Able Seaman Albert Edward Wigmore
Able Seaman William Franklyn Romans
Able Seaman Harold Bennett Lawes
Able Seaman Robert Donald Watt
Able Seaman Henry Leo Meehan
The response to the Halifax Explosion was global in size. In addition to the relief trains that now filled the tracks headed to Halifax, monetary donations soon began pouring in when the city officials issued a Public Appeal to the rest of Canada (Mac Donald, Curse of The Narrows – The Halifax Explosion 1917, p. 221). Donations came from businesses, private individuals, churches and federal governments. Australia gave $250,000; Britain and the United States both donated $5 million (Mac Donald, Curse of The Narrows – The Halifax Explosion 1917, p. 222). In Boston, a benefit concert featuring Australian soprano Nellie Melba, Austrian violinist Fritz Kreisler and the Boston Symphony sold out the day it was announced (Mac Donald, Curse of The Narrows – The Halifax Explosion 1917, p. 222). When the Eastern Steamships Company provided another ship for deliveries to Halifax, such was the response for donations that the police had to be called in for crowd control (Mac Donald, Curse of The Narrows – The Halifax Explosion 1917, p. 222). Monetary donations to the Halifax Relief Fund would eventually total over $20 million (approximately $319 million in 2017).
Originally created by city officials on the day of the explosion, the Halifax Relief Commission was incorporated in 1918 to administer a $30 million disaster relief fund. The Commission was responsible for the medical care, compensation and rehabilitation of those injured or disabled by the Explosion, as well as instigating reconstruction efforts. In 1976, the Halifax Relief Commission was finally shut down, and its remaining $1.5 million and 68 dependents transferred to the Canada Pension Commission (Historica Canada – Canadian Encyclopedia, “Halifax Relief Commission”, 2017).
On this day in 1917, relief trains from across the Eastern Seaboard depart for Halifax, Nova Scotia. After the telegraph lines to Halifax went dead, Vincent Coleman’s last message out had flashed from station to station along the Eastern Seaboard (Mac Donald, Curse of The Narrows – The Halifax Explosion 1917, p. 103). Unsure of what had happened, but fearing that it was likely disastrous, nearby communities rallied to send relief. Railways were cleared of all regularly scheduled trains, and priority given to all available relief trains, which had already begun to arrive from towns across Eastern Canada before the end of 6 December 1917 (Mac Donald, Curse of The Narrows – The Halifax Explosion 1917, p. 178).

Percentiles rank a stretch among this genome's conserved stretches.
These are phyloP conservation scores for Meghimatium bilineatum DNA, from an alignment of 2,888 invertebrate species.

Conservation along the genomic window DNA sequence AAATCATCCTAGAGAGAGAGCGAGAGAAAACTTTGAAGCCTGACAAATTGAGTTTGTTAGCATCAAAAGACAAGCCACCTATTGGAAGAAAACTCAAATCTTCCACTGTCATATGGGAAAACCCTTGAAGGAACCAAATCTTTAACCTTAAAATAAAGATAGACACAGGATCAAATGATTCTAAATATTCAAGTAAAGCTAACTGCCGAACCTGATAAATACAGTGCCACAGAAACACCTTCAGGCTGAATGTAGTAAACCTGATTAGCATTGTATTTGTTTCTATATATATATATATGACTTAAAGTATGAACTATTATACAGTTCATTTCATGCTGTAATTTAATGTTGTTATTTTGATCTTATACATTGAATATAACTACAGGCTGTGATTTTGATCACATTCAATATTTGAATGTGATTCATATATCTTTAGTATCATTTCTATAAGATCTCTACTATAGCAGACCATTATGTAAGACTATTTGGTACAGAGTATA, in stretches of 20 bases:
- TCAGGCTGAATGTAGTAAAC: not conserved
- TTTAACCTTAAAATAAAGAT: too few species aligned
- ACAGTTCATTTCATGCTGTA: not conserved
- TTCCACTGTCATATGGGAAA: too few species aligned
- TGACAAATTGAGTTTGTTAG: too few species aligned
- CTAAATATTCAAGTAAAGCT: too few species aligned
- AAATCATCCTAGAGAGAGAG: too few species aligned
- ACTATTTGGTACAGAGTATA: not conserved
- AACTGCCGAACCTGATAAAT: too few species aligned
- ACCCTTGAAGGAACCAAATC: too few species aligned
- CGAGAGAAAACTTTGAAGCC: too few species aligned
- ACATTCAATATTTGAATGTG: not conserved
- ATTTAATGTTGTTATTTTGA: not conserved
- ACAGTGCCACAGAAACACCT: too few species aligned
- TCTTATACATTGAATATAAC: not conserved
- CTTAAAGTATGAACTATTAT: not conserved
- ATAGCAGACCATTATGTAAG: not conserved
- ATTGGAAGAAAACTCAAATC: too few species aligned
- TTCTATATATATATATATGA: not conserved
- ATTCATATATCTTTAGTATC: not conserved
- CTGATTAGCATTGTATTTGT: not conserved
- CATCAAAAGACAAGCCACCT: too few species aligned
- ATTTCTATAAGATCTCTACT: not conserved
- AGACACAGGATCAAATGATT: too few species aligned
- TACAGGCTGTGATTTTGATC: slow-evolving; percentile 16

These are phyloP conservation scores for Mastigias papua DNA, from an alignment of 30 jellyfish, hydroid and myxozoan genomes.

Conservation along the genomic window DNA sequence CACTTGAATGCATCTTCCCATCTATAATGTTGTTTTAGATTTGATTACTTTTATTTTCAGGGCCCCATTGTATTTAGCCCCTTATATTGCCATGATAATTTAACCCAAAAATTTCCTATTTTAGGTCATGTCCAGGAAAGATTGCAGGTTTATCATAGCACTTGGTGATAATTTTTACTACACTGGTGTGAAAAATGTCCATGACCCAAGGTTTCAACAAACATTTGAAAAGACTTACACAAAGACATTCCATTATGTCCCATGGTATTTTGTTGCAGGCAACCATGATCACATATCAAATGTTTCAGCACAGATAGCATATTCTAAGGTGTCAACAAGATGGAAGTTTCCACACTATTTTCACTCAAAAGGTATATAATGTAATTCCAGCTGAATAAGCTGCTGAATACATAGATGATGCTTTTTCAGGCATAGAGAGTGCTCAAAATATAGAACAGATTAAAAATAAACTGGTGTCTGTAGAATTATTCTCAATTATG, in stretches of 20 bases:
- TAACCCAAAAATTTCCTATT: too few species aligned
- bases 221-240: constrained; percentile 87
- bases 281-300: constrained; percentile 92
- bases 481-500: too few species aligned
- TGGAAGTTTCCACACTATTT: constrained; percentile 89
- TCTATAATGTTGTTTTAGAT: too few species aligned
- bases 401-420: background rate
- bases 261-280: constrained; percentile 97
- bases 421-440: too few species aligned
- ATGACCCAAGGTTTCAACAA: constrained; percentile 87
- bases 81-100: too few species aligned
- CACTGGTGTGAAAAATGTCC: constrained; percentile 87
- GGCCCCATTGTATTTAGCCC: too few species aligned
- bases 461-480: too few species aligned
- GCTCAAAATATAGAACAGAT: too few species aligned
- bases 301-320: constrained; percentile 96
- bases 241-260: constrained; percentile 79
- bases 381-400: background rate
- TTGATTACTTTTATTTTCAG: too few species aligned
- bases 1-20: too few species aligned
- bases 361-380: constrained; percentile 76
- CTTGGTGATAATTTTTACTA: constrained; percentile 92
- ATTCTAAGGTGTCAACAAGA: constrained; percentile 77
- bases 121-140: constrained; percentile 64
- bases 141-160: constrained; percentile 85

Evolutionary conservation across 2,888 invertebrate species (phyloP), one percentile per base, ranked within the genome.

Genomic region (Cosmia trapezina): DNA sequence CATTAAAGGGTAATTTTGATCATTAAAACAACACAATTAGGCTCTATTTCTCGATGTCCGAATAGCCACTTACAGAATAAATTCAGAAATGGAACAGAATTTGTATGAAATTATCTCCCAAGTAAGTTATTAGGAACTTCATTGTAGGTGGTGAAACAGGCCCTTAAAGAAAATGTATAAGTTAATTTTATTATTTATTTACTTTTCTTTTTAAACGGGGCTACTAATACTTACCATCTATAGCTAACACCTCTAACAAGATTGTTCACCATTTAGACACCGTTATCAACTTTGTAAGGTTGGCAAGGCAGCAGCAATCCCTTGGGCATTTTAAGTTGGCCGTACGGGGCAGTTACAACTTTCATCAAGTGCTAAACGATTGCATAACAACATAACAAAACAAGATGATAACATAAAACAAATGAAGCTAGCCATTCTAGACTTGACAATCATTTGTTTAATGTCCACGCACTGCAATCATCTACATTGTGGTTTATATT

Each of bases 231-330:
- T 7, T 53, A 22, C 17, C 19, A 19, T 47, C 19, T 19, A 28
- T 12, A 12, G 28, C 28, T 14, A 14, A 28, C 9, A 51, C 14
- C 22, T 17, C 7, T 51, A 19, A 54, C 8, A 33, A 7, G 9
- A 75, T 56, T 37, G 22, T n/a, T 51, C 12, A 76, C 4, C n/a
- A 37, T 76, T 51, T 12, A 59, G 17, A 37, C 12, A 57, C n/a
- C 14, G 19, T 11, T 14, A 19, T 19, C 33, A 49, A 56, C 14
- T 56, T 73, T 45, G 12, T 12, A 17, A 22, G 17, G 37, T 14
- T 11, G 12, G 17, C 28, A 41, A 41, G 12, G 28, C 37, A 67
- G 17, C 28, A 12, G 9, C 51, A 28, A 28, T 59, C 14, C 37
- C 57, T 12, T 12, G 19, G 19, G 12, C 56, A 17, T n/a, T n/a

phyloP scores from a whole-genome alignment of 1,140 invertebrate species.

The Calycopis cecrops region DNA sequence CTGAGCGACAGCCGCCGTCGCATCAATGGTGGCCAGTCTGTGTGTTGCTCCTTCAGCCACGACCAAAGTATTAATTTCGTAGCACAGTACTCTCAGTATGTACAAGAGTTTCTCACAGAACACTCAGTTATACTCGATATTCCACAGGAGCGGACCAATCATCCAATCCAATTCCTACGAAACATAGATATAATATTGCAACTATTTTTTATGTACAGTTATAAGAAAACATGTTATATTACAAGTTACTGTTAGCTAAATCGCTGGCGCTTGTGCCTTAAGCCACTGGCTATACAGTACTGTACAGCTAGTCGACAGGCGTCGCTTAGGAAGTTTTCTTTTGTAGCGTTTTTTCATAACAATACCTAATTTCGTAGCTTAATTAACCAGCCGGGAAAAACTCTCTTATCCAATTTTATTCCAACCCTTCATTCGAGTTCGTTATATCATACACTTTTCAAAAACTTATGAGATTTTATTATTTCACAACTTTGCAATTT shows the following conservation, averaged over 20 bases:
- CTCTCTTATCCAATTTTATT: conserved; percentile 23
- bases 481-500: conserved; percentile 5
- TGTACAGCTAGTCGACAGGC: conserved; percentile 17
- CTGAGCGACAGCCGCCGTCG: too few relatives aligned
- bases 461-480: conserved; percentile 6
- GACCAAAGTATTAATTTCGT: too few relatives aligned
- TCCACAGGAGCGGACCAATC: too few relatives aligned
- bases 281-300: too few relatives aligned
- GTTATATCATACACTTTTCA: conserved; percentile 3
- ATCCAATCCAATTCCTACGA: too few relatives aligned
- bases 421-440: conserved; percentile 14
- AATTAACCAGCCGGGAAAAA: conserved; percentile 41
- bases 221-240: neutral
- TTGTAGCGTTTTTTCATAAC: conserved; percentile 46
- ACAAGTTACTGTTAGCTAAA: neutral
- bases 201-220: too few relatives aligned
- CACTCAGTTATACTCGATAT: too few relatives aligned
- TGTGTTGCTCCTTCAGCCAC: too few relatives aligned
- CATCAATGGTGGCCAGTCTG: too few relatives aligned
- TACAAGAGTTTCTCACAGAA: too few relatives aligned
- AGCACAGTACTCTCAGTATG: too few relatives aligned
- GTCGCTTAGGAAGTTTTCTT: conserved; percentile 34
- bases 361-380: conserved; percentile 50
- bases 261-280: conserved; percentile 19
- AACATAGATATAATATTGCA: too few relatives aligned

Immediate aid came from the military ships that had been moored in the Halifax Harbour at the time of the explosion. Both Canadian and American soldiers and sailors were sent ashore to aid in the recovery efforts. Meanwhile, sailing back from a transatlantic convoy escort, the USS Tacoma was 52 miles out at sea when its crew spotted the pall of smoke over Halifax. Sensing something was wrong, Captain Powers Symington altered course and headed straight for Halifax. The USS Van Steuben did the same (Mac Donald, Curse of The Narrows – The Halifax Explosion 1917, p. 70). At night, American soldiers patrolled the streets, allowing the Canadians to rest (Mac Donald, Curse of The Narrows – The Halifax Explosion 1917, p. 137).
In the United States, New York had sent its first train within twenty-four hours of the explosion, “filled with twenty engineers, doctors, nurses, $15,000 worth of tools, $150,000 worth of lumber, one thousand portable houses, and thirty thousand pounds of bandages” (Mac Donald, Curse of The Narrows – The Halifax Explosion 1917, p. 168). Before dawn on 7 December, the Boston & Maine relief train was already at McAdam, New Brunswick; “from McAdam Junction to St. John [New Brunswick], the platforms were lined with solemn-looking workers holding shovels, carpentry tools, and medical bags, hoping for a ride to Halifax” (Mac Donald, Curse of The Narrows – The Halifax Explosion 1917, p. 165).